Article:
1. Good for the officer for standing up for the dogs. As for the rest of them, that mayor certainly has an overload of STUPID! Fire the good guy (budget? bah) and commence the killing. The guy doesn’t even sound literate . . . God help the animals in that place and I pray that the animal lovers will come forward and insist on a better “plan”. Mr Mayor, you are giving the south a very bad name.

    Reply
  2. mikken

     /  December 30, 2014

    “There ain’t going to be no dogs shot,” Mayor Chambers stresses. “We’ll catch them and try to give them away, adopt them out, or do whatever we got to to please everybody.”

    Wow, color me impressed with this guy. He’s totally willing to NOT shoot my dog, try to catch it and give it away to a stranger to PLEASE me and everyone else. Sounds like he totally has a great grasp on the situation and the law. I wonder where he’s planning on keeping my dog before he gives it away? Maybe he’ll just give away dogs off the back of the truck he’s using to catch them? Saves time if you can just give them away within minutes of catching them.

    This doesn’t sound like a system that will attract flippers and fighters at all! Sounds great!

    Kudos to the cop for standing up – it’s a shame he lost his job, though. It’d be nice if he decided to run for Mayor, next…

    Reply
  3. Dona

     /  December 30, 2014

    GET EVOLVED ALAMABA!!!!!!!!!!!!!!!!! STOP behaving like a Third World country!!!!!!

    Reply
  4. This is stupid and ridiculous! They don’t know what they’re doing….damn idiots! If there were a way, I’d fire these incompetent jerks!

    Reply
  5. WannaRescue23

     /  January 3, 2015

    The controversy in Carbon Hill has made a lot of people who were unaware of the problem in that small city take notice, which can be both a bad and good thing. To somewhat explain to everyone where Carbon Hill is, it’s in a tiny ( and very poor) rural Alabama county called Walker County. As of right now, Walker County does NOT have a shelter. It does have 2 rescue groups that are non-profits and currently being completely over-ran with the amount of dogs that come through. Walker County as a whole has a terrible problem with a lack of spay/neuter and people ‘dumping’ dogs, instead of doing right by them.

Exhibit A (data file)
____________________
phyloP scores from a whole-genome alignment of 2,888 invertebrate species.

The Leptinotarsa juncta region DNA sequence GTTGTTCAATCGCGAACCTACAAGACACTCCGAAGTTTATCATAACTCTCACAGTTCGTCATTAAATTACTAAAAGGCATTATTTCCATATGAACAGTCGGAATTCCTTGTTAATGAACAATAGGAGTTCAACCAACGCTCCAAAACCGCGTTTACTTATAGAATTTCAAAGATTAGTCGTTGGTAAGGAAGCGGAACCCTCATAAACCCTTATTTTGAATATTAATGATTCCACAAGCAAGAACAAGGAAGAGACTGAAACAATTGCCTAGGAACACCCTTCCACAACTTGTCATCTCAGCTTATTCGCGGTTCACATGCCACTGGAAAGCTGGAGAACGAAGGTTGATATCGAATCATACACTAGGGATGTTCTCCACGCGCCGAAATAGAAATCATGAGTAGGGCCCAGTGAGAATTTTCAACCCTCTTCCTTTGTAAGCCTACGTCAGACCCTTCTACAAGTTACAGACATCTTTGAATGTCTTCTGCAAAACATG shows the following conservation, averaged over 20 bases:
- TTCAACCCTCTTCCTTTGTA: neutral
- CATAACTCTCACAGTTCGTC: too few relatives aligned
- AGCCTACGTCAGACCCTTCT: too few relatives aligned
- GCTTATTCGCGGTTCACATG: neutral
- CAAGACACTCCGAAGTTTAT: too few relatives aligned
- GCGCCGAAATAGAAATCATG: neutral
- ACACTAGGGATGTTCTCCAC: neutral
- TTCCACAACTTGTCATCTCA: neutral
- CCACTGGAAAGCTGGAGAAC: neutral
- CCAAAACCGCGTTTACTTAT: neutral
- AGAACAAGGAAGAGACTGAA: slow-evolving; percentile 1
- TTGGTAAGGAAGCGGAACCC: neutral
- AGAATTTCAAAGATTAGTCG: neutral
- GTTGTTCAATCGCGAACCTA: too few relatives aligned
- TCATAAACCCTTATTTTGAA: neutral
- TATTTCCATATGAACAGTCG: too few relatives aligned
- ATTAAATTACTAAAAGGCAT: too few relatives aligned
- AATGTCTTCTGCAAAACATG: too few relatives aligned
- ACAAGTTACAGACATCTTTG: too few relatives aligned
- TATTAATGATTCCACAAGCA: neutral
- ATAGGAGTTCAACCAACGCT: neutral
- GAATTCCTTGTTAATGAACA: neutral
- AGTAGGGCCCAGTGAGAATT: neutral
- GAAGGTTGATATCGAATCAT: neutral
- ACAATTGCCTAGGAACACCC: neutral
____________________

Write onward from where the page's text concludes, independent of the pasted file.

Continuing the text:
That said – There are people who would love to help. Myself included. I am not local to the area. I live about an hours drive away. I’ve spoken with locals, and it is as bad as they say – 6-10 dogs in one general area, as well as possibly a dozen more just running through the neighborhoods. It’s hard to tell which ones are actual “strays” and which ones are simply pets that are allowed to roam free, because unfortunately in that area, that is also a huge problem for both collared and uncollared dogs.

    After driving up there, I found a few strays that I feel could be rehabilitated and rehomed. Unfortunately, at 23 years of age and with no resources or other people willing to help foster and such, there’s not a lot that I can do now. But be assured, there ARE people in Alabama that want to help, that want to be part of the solution. We are so very behind when it comes to animal cruelty laws and animal welfare, and it’s terribly sad. The people who already have rescues established are completely over-ran with unwanted, neglected, abused, and forgotten animals. Those of us who would help, but don’t have an established rescue, are overwhelmed by the steep cost of vetting and lack a community group to step up and assist…So, just so everyone knows..there ARE people who care. Sometimes we just aren’t sure how to help.

    Reply